My earliest memory is of my mum being threatened by my then stepdad with a knife. Walking into the living room of our Glasgow council flat to find him pinning her to the floor with a blade against her throat is an image I’ll never be able to shake.
No child should have to witness that, and when I see my own four-year-old with his Play-Doh or trucks, lost in his own little world, it’s a reminder of how differently our lives started out.
The knife wasn’t an isolated incident. The yelling, the scuffles, the finding Mum in tears happened all too often. My stepdad (my half-brother’s dad) frequently beat her with his fists but, disturbing as it was, it was all I knew.
If I ever screamed at him to stop, he’d just pick me up and put me back to bed. Fortunately, I was never on the receiving end of his temper, but it did make for an unhappy childhood, and it has had an impact on my life ever since.
My mum was 17 when she had me, but my biological dad was absent from day one, in and out of jail for petty crime. Sadly, her choice in men didn’t improve and, when she married the guy who later fathered my first brother, she became the victim of ongoing domestic abuse.
She did her best to protect me from him, and that’s why one day, pregnant and at breaking point, she sought refuge at a hostel for women in need.
The youngest of eight kids, my mum had recently lost her father, so I presume that this, and pride, stopped her from going to her family for help. She wanted immediate protection for her kids and unborn baby, and she knew she would be safely hidden in the hostel.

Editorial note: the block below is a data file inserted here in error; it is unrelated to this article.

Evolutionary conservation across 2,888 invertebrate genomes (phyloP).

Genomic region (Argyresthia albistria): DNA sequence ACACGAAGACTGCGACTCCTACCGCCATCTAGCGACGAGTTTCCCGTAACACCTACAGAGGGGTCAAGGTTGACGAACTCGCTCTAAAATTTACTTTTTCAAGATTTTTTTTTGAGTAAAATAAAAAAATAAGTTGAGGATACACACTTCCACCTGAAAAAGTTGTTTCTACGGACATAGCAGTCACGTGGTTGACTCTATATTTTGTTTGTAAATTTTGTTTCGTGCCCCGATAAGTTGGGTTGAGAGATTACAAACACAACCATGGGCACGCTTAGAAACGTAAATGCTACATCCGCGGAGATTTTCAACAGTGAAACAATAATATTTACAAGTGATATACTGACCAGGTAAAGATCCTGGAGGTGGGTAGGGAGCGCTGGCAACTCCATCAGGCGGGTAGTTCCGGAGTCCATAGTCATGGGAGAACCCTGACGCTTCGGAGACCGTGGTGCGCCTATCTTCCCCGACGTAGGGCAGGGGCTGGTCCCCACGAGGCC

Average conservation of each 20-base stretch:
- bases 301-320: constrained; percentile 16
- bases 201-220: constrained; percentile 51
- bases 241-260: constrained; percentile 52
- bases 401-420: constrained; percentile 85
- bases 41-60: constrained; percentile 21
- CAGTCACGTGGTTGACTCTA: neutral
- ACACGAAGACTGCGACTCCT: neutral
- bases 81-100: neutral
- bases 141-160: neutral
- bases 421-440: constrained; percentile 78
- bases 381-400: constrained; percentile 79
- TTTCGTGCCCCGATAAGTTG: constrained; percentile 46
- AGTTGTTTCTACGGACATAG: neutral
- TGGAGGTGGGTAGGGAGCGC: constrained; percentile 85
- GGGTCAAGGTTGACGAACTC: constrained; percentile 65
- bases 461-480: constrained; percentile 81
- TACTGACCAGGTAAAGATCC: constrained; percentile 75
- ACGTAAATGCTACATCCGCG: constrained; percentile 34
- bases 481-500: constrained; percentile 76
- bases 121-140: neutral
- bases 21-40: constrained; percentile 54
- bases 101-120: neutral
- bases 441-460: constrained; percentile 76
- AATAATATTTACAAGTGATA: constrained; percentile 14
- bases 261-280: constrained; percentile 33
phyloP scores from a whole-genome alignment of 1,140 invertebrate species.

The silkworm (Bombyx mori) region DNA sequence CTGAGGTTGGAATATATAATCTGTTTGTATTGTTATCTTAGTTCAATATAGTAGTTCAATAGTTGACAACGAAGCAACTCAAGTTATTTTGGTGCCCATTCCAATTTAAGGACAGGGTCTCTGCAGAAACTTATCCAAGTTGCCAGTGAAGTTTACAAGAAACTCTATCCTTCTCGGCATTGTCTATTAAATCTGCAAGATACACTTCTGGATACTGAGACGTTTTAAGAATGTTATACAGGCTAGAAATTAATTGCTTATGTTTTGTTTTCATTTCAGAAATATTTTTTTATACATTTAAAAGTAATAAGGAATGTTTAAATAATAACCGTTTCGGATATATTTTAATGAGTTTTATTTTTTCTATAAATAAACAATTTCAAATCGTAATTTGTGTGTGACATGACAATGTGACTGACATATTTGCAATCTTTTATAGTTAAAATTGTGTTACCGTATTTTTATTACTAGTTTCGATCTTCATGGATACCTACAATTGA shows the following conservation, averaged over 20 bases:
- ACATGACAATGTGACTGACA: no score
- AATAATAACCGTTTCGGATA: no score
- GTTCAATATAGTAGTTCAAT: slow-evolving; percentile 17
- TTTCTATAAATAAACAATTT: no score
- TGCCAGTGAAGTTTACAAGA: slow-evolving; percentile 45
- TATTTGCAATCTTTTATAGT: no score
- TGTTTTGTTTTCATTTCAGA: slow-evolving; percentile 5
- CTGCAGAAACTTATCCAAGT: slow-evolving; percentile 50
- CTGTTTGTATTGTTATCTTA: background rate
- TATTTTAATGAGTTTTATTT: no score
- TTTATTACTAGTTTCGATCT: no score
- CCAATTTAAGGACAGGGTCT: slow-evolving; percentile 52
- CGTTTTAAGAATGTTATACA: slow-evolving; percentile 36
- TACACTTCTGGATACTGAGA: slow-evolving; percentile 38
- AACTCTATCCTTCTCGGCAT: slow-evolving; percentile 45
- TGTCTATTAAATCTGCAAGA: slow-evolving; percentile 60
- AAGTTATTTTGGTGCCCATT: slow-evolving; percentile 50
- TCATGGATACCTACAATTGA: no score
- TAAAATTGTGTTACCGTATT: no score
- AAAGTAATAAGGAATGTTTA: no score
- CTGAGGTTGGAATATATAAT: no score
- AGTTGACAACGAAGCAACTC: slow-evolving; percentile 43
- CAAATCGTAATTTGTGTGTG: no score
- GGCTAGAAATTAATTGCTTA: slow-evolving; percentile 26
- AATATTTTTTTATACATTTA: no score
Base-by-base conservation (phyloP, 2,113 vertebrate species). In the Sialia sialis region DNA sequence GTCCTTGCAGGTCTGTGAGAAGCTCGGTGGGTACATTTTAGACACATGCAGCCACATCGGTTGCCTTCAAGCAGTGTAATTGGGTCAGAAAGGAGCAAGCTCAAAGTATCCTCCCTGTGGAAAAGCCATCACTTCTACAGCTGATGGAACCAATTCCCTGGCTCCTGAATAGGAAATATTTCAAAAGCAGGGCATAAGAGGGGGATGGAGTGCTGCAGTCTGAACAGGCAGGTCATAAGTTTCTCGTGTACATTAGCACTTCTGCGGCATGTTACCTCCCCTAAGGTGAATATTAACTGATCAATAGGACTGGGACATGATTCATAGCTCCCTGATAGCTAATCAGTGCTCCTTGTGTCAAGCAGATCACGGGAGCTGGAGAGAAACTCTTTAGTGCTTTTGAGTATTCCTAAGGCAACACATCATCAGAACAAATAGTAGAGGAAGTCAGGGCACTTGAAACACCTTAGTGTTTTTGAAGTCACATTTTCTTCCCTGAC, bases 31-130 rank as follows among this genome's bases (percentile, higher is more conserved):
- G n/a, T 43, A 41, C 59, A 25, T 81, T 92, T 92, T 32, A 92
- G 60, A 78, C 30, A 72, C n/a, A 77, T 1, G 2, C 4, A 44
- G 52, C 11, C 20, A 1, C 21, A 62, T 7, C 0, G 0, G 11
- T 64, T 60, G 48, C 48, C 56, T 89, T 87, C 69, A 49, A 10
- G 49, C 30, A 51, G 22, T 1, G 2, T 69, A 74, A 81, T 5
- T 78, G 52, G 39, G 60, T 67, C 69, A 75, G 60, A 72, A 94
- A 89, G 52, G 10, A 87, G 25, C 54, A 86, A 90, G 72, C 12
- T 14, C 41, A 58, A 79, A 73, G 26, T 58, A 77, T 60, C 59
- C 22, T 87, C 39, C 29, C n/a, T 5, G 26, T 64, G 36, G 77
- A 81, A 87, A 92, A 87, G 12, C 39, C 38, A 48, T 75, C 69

The day we went into the refuge was fairly routine and Mum did her best not to make a big deal of it. It wasn’t like we suddenly fled, we were out in the park and I had no reason to suspect I would never see home ever again. One minute we were on the swings, the next we were at this unfamiliar place being shown a room.
It wasn’t particularly inviting. It was a run down block of flats with the most basic of fixtures, and none of the doors locked. Every night Mum would barricade us in with a chest of drawers when it was time to go to bed. Although we knew her husband would never find us, we still felt vulnerable.
The grim surroundings had us on edge – it smelled funny and was always noisy, so it wasn’t easy to sleep in the lumpy, shared bed. We ate in our room and we had to share a bathroom, taking it in turns to have lukewarm baths and go to the toilet while the other held the door shut. I hated it, but Mum reassured me it was only temporary. It had to be, we had no belongings but the clothes on our backs. ‘Whatever you do, don’t get them dirty,’ Mum would warn, as we had no access to a washing machine.
As a result, I’m obsessed with washing – I now have several laundry baskets that are constantly over-flowing. I’m also vigilant about keeping my socks on, even at home on my nice clean carpets, because the hostel carpets were sticky and threadbare and Mum banned me from going barefoot.
I never saw any other children at the hostel and Mum didn’t encourage interaction with other residents. The months spent there were lonely. There was no television and no toys, although I must have had one doll, the one I’ve had since birth, because I still have it now. It’s one of my most treasured possessions.
When we eventually checked out, my gran took us in. That was the period of my childhood when I was happiest, most settled. Fortunately, we never saw my stepdad again. As kids, you move on quickly, and later, when Mum remarried and had my second brother, I was grateful she had found someone who looked after her.